Former Civil Air Patrol national commander dies

Photo Courtesy: CAP
Photo Courtesy: CAP

MONTGOMERY, AL - Brig. Gen. Thomas C. Casaday of Birmingham, Ala., Civil Air Patrol's national commander in the late 1970s and a 1980 inductee into the CAP Hall of Honor, died Aug. 16 at the age of 92.

"He was one fine man," said Brig. Gen. Johnnie Boyd, CAP's national vice commander in 1978 during Casaday's tenure as national commander. "I am saddened to hear of his passing."

At the time of his death, Casaday was a Lifetime Member of CAP. Medically discharged from the U.S. Army in 1946, he joined the organization in 1948 and began a distinguished career with the U.S. Air Force auxiliary, serving in various leadership positions within CAP's Alabama Wing, including wing commander. In 1971, he was appointed Southeast Region commander and served in that position until 1973, when he was elected vice chairman of the National Board. He was elected national commander in September 1976 during CAP's annual conference in Philadelphia.

He served as CAP's national commander for three years, through September 1979, and was succeeded by Boyd. During Casaday's tenure, he worked to improve training for the organization's senior members. In his last "Civil Air Patrol News" column as national commander, he said, "One of the things that has been most gratifying to me has been our progressive development of a career training program that will help increase overall professionalism and job knowledge of our senior members."

One year later, in 1980, he was inducted into the CAP Hall of Honor. A bronze plaque bearing his likeness was dedicated and put on exhibit at the National Museum of the U.S. Air Force at Wright-Patterson Air Force Base in Dayton, Ohio. To date, only 33 CAP volunteers have been inducted into the Hall of Honor.

"Tom was a good leader," said Boyd. "He was a lot of fun, a jolly guy, but he took CAP very seriously."

Boyd said Casaday led "through his example." He cited Casaday's insistence that senior members only wear their uniform to appropriate venues. "He would say, 'Don't wear it anywhere you wouldn't take your wife.' "

Casaday is survived by his wife of 66 years, Olive Elmore Casaday.

In addition to his induction into the CAP Hall of Honor, Casaday was inducted into the Alabama Aviation Hall of Fame at the Southern Museum of Flight in Birmingham, where he was specially recognized for his contributions to aerospace education. He later served as president of the Alabama Aero Club and of the Southern Museum of Flight. He was a lifetime member of the Daedalians, a fraternity of military pilots, and a member of the organization's "Founders Flight" at Maxwell AFB, Ala.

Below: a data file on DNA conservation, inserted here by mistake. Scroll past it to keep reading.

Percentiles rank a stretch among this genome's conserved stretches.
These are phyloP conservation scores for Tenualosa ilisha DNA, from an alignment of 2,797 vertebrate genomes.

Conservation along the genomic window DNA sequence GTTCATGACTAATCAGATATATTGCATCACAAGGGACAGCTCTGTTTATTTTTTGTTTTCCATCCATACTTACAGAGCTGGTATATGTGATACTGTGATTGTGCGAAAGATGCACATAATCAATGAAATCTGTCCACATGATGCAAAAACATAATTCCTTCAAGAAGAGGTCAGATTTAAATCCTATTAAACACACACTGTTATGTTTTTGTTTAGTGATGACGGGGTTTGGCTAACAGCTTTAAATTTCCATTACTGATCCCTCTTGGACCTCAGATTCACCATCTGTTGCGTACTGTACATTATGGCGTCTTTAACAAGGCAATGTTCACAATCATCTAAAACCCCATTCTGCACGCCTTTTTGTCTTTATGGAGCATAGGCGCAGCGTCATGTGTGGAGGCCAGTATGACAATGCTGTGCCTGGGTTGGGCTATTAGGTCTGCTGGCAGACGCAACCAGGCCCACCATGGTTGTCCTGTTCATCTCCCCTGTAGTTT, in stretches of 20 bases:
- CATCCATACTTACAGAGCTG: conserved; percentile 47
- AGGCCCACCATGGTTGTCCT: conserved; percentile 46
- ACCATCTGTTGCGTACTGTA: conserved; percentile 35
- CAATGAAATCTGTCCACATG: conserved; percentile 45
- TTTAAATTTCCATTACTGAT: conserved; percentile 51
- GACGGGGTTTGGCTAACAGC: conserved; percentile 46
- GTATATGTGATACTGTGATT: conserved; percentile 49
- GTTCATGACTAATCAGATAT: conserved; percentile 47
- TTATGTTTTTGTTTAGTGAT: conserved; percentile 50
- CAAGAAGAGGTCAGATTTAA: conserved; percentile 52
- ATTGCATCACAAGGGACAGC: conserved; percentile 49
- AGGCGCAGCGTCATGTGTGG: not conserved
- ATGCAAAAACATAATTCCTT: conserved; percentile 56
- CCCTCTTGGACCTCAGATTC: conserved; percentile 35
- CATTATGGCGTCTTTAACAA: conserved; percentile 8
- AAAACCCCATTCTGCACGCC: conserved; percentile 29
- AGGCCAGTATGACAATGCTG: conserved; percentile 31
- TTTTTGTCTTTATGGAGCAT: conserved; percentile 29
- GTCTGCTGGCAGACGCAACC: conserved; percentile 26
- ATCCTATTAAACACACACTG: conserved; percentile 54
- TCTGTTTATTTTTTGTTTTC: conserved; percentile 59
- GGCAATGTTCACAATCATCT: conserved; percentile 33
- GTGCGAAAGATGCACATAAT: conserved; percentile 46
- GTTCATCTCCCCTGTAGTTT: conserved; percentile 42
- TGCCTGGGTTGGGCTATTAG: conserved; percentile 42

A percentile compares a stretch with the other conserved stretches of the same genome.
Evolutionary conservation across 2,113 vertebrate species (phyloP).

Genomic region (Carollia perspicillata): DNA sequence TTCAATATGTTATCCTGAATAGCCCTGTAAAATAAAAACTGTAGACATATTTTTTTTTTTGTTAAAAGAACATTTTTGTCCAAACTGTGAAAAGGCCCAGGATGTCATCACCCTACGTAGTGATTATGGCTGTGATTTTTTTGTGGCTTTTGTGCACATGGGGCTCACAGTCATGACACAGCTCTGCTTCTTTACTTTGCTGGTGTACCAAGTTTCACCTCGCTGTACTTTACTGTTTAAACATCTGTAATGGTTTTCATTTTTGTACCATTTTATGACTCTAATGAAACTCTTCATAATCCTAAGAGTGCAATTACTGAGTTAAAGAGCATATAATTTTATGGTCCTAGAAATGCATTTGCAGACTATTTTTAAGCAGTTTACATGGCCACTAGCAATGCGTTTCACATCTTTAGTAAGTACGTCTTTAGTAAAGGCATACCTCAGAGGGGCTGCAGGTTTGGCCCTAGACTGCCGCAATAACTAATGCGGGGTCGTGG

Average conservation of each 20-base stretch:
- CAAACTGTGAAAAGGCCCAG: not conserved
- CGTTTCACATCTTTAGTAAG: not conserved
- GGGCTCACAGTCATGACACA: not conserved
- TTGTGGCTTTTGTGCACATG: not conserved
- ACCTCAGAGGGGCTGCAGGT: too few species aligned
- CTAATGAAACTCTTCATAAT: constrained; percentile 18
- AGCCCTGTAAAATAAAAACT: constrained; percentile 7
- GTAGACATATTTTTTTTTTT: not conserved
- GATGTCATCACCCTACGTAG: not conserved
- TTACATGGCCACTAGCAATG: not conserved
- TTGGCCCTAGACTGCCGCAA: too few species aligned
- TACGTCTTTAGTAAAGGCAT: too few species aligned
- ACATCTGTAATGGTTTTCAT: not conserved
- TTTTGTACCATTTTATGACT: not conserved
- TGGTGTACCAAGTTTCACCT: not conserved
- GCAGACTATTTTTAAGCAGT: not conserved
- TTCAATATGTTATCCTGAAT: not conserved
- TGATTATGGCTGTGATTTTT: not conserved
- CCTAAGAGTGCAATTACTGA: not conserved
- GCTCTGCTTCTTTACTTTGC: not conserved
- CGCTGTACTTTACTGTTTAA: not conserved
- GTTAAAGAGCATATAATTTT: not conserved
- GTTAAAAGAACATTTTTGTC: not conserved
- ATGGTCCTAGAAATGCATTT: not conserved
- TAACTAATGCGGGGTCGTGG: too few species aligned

Among his other CAP decorations and awards were the CAP Distinguished Service Medal, Exceptional Service Medal, Meritorious Service Award, the Search and Rescue Service Ribbon, the Rescue "Find" Ribbon and the Frank G. Brewer Sr. Civil Air Patrol Memorial Aerospace Award.

Casaday was born in Birmingham in 1918 and grew up in Montgomery. He briefly studied at Bob Jones College in South Carolina before transferring to Alabama Polytechnic Institute, now Auburn University, where his studies were interrupted by the outbreak of World War II. He later furthered his business studies at Howard College, now Samford University, and the University of Alabama Birmingham.

Before joining CAP, Casaday served with the Army Air Corps from 1942 to 1946 as a B-24 pilot and flight control officer with the 2nd Air Force Training Command. A veteran multi-engine rated pilot with more than 2,500 flying hours, he used his own Cessna Skylane 182 for CAP search and rescue missions and other humanitarian operations.

In civilian life, he was president of ElCasa Enterprises Inc. and director of Union State Bank in Pell City, Ala. He was the developer of Pine Harbor Marina on Logan Martin Lake. He was later vice president of V.J. Elmore Stores Inc. in Birmingham.

Casaday was a founding member of Canterbury United Methodist Church in Birmingham and a member of the Birmingham Country Club and The Club. He was a 32nd order Mason and a member of Shades Valley Lodge No. 829, as well as a Shriner and a member of Zamora Temple.

He was preceded in death by his parents, the Rev. and Mrs. Thomas Cyrus Casaday Sr.; sisters, Olibel Carr and Jewell Darby; brother, Andrew Casaday; and a grandson, Russell R. Stutts III.

Survivors, in addition to his wife, include daughter, Susan Casaday Stutts; son-in-law, Russell R. Stutts Jr.; two grandchildren, Katherine Stutts Comini and Jason Black Parnell; and two great-grandchildren, Thomas Campbell Comini and Olivia Susan Comini.

A memorial service will be held at Canterbury United Methodist Church at 2 p.m. Aug. 22, with visitation to follow. In lieu of flowers, memorial donations may be made to the Southern Museum of Flight, Civil Air Patrol at Maxwell AFB or to a charity of choice.